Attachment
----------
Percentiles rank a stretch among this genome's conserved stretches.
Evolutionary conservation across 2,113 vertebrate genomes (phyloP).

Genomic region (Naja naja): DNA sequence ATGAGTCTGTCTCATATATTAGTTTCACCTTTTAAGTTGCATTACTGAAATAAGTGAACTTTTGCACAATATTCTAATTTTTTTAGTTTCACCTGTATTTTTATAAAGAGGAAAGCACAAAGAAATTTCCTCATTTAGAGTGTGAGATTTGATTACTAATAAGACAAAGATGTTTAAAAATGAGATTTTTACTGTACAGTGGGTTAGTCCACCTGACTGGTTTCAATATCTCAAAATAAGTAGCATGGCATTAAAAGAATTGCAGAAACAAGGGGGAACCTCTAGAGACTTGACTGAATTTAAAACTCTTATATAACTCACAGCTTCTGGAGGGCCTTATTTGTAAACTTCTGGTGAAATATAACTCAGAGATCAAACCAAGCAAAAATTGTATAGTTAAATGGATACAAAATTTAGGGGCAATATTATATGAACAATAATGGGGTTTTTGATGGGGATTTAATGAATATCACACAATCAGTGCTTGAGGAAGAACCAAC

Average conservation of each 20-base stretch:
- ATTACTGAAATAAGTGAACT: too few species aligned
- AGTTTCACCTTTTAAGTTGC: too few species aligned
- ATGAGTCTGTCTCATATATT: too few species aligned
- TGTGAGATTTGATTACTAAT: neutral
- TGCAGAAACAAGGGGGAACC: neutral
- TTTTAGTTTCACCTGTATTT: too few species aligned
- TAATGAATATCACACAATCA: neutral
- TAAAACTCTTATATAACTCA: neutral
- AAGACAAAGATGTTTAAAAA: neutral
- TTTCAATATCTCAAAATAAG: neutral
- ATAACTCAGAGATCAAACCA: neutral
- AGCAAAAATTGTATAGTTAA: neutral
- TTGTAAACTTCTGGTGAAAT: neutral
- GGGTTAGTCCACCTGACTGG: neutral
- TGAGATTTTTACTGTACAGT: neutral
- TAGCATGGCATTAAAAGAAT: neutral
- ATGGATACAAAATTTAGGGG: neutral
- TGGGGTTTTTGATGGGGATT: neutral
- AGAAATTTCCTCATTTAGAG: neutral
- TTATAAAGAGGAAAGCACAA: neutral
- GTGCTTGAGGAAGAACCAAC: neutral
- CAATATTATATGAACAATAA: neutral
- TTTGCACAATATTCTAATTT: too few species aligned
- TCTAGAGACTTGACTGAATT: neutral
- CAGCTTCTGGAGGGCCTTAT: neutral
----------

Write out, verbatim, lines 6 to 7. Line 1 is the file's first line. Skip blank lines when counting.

- AGTTTCACCTTTTAAGTTGC: too few species aligned
- ATGAGTCTGTCTCATATATT: too few species aligned